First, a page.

There are volumes that could be written about what’s wrong with the Los Angeles Clippers superteam. After all the ruckus James Harden started this summer, if you thought he’d arrive in tip-top shape, ready to make one last push at a title with the Clippers, then you’re as gullible as every other team that has traded for him this decade. Harden still hasn’t shown why he thought he was so deserving of the massive extension he was demanding from Daryl Morey.
As the Clippers lead guard, his usage rate has hit career-lows thus far in Clipperland, and he’s averaging a meager 4.5 assists per game in a reduced role. The footwork isn’t as quick as it used to be, but the jerkiness is still there. But he’s still a black hole who bogs down the offense. However, a loss to the Memphis Grizzlies on Sunday night is a reminder of how untrustworthy Harden can be on the floor.
Trailing the 2-8 Memphis Grizzlies, 101-98, Kawhi Leonard hurried the ball up court in transition with 40 seconds remaining, drove the lane and lobbed a pass to Harden in the right short corner.The home crowd held its breath during Harden’s release and audibly exhaled in disappointment when Harden airballed the shot. Par for the course.
In crunch time, the ball gets heavier, palms get sweatier and some guys get mentally spaghettified. Harden with the ball in his hands in crunch time has always portended grim endings.There are worse players than Harden in those heart-palpitating moments, but few heliocentric superstars inspire as much disappointment as Harden has over the years. In the final five minutes of games where the score is within five points or less, which Second Spectrum considers clutch time, Harden is a vibe killer. If he can’t contort his way to the line, he musters half-hearted heaves that crack the rim and generally leaves you wanting. This isn’t a narrative that creeped up because of his poor reputation. The numbers back it up. Even during his MVP season, Harden was a mess in those crucial moments that decide close contests.
Clutch performances from Russell Westbrook are the forgotten factor in why he was awarded the MVP over Harden in their closely contested 2017 race. In clutch time, Harden logged the second-worst field goal percentage in the league of all qualified scorers who’d attempted at least 50 field goals, shooting 35.5 percent from the field on 93 attempts and 27.3 percent from distance. In addition to averaging the first triple double in five decades, Westbrook led the league in clutch scoring, drained an assortment of game-winning baskets, shot 44.6 percent from the field and drained 33 percent of his attempts behind the arc.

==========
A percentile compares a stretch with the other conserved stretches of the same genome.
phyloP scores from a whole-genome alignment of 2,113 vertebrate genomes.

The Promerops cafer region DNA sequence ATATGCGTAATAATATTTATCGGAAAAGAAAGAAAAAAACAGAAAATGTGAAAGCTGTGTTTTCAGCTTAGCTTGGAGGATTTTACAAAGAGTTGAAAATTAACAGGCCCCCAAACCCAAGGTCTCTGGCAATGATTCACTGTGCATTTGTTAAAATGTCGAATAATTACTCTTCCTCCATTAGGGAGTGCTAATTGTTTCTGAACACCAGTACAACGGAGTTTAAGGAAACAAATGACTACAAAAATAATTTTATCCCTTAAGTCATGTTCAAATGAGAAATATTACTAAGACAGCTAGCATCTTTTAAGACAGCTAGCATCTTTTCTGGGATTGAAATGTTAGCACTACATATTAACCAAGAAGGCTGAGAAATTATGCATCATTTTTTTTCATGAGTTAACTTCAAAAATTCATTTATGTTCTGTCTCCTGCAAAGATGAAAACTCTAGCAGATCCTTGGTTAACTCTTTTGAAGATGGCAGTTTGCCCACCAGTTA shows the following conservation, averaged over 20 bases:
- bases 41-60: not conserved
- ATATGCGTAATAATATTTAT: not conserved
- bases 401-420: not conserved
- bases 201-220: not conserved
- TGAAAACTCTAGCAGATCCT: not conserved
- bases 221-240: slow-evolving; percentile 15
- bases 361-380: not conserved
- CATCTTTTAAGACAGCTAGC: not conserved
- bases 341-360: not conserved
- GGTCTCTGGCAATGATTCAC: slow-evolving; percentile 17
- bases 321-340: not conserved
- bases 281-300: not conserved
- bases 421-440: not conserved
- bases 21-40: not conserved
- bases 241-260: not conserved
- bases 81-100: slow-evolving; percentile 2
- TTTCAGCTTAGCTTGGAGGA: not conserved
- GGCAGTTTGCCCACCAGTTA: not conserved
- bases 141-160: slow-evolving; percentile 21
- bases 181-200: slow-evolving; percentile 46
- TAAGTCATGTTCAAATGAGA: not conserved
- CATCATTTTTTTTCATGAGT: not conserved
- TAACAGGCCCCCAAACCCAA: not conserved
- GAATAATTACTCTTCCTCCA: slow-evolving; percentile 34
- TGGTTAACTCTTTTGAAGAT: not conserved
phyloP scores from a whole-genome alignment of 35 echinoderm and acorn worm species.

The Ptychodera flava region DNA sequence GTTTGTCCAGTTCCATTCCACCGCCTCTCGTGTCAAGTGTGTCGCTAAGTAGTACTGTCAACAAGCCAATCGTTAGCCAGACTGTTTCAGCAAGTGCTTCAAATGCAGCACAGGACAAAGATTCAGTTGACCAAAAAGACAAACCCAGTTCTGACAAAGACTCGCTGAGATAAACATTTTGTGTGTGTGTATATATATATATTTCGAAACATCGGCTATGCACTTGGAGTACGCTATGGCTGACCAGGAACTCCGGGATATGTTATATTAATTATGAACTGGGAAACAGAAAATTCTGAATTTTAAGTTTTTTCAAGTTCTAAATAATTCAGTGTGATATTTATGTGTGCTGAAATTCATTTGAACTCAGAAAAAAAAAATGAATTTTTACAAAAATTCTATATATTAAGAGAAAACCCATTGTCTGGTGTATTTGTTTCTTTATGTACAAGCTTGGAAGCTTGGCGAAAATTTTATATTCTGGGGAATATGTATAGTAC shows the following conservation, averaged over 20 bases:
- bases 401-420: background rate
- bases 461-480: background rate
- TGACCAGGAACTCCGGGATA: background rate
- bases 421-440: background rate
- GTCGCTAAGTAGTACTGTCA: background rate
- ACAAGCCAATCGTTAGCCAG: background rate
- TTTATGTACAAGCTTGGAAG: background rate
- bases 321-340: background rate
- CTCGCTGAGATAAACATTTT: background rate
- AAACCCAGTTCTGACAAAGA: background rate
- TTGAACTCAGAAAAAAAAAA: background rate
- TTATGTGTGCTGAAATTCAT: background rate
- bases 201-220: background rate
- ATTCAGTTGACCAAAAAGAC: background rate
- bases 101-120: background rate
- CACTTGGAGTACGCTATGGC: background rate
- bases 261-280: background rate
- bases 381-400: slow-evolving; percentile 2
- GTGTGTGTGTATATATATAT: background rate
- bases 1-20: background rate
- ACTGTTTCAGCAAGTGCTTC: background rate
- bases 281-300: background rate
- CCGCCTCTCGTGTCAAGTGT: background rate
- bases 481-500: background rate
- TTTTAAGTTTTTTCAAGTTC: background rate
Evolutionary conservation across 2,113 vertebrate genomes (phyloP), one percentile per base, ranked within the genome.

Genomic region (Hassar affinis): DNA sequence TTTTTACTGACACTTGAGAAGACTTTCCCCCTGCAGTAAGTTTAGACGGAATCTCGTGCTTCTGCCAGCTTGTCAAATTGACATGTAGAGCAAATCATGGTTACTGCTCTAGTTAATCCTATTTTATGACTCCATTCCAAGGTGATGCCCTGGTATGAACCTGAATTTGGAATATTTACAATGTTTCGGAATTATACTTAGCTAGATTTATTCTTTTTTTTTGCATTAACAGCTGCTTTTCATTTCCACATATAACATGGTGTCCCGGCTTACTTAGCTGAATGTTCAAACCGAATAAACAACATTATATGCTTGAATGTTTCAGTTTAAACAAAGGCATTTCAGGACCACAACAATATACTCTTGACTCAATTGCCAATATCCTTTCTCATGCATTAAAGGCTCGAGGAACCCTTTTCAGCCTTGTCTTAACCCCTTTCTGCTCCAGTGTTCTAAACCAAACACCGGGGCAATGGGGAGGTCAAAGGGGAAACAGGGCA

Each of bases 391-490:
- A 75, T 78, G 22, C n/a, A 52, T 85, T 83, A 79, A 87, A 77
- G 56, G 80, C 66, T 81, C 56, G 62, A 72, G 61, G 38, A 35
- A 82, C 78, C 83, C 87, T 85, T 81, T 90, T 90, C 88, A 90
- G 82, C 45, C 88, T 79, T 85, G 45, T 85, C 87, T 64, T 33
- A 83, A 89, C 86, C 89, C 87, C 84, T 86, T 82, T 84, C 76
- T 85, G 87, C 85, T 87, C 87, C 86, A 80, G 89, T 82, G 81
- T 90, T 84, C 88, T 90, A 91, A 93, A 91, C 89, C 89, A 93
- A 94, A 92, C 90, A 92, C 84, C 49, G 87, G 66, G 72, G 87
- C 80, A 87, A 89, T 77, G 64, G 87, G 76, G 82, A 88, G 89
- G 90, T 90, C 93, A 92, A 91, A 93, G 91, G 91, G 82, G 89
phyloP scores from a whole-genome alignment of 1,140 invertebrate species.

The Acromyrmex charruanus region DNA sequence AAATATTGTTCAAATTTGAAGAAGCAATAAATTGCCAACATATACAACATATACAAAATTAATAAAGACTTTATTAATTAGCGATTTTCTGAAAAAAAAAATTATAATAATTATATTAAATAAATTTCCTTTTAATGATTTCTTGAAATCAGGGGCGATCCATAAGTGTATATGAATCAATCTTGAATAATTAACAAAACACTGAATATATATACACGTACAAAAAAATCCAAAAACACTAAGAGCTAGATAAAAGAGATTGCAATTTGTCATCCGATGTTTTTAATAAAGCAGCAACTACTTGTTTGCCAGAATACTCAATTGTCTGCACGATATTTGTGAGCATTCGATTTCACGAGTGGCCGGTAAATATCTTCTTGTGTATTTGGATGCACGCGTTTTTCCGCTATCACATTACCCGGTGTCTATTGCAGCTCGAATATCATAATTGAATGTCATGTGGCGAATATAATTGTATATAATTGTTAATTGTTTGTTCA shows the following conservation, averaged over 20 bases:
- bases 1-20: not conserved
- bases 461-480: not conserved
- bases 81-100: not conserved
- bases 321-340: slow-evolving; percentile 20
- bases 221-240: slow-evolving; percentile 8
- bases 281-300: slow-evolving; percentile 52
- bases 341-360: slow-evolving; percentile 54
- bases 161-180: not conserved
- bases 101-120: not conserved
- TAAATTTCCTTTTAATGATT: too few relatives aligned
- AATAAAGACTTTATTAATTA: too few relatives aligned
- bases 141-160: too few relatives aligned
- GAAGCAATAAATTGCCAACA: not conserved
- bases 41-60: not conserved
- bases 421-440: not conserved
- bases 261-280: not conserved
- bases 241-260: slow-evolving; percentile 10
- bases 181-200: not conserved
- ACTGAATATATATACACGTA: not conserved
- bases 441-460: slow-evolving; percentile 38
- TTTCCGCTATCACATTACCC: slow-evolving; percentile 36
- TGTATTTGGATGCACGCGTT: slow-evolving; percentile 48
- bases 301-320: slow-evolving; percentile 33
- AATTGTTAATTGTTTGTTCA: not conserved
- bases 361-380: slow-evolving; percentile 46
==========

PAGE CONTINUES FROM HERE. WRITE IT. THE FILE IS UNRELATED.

Since that 2017 campaign, Harden hasn’t done much to counter his transformation into Mr. Self Check in close contests. The last time Philly saw him in a pressure situation, he cranked out just nine points in a Game 7 against the Boston Celtics. Here’s how he stacks up to many of his All-NBA peers in the regular season since 2017 according to Deadspin’s Stats & Info Dept. (aka Microsoft Excel and Second Spectrum).
FG% in clutch time (since 2017)
James Harden – .372 FG%
Damian Lillard- .391
Steph Curry- .430
Russell Westbrook – .430
Kawhi Leonard- .431
Kyrie Irving- .436
3-point FG% in clutch time (since 2017)
Not surprisingly, Steph Curry is the most accurate flamethrower from all distances even in clutch time. Kawhi Leonard is pretty bad from deep, but he makes up for it by being an automatic bucket on 2-point field goals. He’s come a long way from missing a free throw in Game 6 that would have rendered Ray Allen’s series-extending 3-pointer moot.
And at least Kyrie Irving is worth the headache when he’s on the floor in pivotal moments.We shouldn’t be surprised after he buried one of the most iconic shots in Finals history to complete an 0-3 comeback against the 73-win Warriors. He’s arguably the best ice-in-his-veins scorer in the league. However, when the going gets tough, Harden can’t get going. His .372 clutch time field goal percentage since 2017 is the worst among his peers by a considerable margin.
Tyronn Lue has a bevy of options beyond his newest acquisition. Harden will never turn down a shot, but he shouldn’t be their first, second or third option. Don’t believe the noise about Paul George. He’s all effort and delivers solid results when it’s time for superstars to step up. Surprisingly, Westbrook is even a superior scorer to Harden under pressure.
Harden is the last person who should have the rock in his hands with the game on the line. It’s still early, but the Clippers are getting first-hand experience on why The Beard was available on the trade block for flea market prices. He doesn’t just run from title chases, he tends to shrink in the moments that define the legends.
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